Partnering musically alongside your husband theoretically causes further complications. “Working together means that we often need to have time apart from each other, which is very important,” Liv divulges. “We’re a very good team, though. We fulfil each other, we really compliment each other. I’m very good at planning, so that’s my thing (laughs). I take care of all of the daily planning, like the family – everything which concerns the family. Alex is also good at planning, but he does the planning for the band. He is the manager, as well as also being the producer of my solo band, Atrocity, and Leaves’ Eyes. We compliment each other, but I would be lying if I told you that we never, ever argue about things when it comes to band stuff. Of course we do (laughs), and that’s important. Everything else would be boring otherwise, I guess. We’re quite different. We’re two quite different characters when it comes to personality.

Leaves’ Eyes (l-r): Sander van der Meer, Thorsten Bauer, Liv Kristine, Alexander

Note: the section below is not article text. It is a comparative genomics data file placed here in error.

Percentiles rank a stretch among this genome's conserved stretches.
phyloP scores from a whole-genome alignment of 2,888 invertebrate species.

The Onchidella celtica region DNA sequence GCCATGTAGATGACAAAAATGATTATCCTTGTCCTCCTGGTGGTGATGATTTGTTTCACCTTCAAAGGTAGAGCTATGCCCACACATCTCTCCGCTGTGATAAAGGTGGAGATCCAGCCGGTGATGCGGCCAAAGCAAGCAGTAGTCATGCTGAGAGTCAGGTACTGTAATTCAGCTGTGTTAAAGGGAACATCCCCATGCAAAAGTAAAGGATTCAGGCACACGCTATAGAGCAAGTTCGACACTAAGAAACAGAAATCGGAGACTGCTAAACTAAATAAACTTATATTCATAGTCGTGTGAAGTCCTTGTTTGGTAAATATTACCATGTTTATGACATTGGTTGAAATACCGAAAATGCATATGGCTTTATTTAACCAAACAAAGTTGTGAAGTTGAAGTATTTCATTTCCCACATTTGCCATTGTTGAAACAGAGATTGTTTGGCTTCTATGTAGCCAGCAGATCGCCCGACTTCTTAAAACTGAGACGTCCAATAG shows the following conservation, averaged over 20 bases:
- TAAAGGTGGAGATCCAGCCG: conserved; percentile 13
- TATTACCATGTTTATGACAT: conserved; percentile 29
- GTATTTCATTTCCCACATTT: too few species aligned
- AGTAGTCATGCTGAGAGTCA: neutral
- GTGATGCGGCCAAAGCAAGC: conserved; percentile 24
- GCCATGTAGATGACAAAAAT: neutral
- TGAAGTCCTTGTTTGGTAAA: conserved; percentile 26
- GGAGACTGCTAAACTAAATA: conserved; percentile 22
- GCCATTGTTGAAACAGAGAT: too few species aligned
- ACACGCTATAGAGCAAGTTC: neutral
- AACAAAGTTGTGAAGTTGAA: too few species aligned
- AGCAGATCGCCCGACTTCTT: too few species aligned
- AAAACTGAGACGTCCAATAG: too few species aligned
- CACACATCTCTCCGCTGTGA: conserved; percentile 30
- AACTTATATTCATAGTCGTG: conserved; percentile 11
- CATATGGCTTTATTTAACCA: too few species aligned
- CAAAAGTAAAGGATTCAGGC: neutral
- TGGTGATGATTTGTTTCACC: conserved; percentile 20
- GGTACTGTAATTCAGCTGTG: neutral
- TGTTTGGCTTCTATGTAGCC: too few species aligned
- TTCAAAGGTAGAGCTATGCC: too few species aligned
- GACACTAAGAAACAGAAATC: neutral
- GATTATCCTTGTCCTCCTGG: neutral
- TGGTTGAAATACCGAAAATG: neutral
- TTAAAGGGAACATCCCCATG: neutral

Krull and Felix Born

“Still though, it’s wonderful being his wife, and it’s wonderful working with him and also standing on the same stage as him, performing with him. I do believe that he thinks the same – he just told me this morning (laughs). So yes, it’s good, it’s good. We have our own studio, and we have our son. The balance is there. It feels like a privilege being able to combine music and family. Of course family comes first, but having both things is really dear to me. Since I entered this planet, I’ve always wanted to sing and become a musician and to have my own children. So yes, I consider myself to be quite a lucky person.”

When musical disagreements surface, there has to be a concerted effort to prevent them from becoming of a personal nature. “It’s very important to leave all personal matters out of the picture when you have a discussion in the band, although we’re a family here at Mastersound Studio,” the frontwoman reckons. “With Leaves’ Eyes, Atrocity, and my solo band, some of the people are members of all three bands. Alex, Thorsten, and myself, we’ve been working together for 20 years. I think we know very well where the line is, the delicate line where you have to stop because it’s getting personal. Thorsten is also mine and Alex’s best friend. He’s definitely a part of the family. Some members have left the band and new members have come into the band, but the three of us, we’re the core of Leaves’ Eyes.”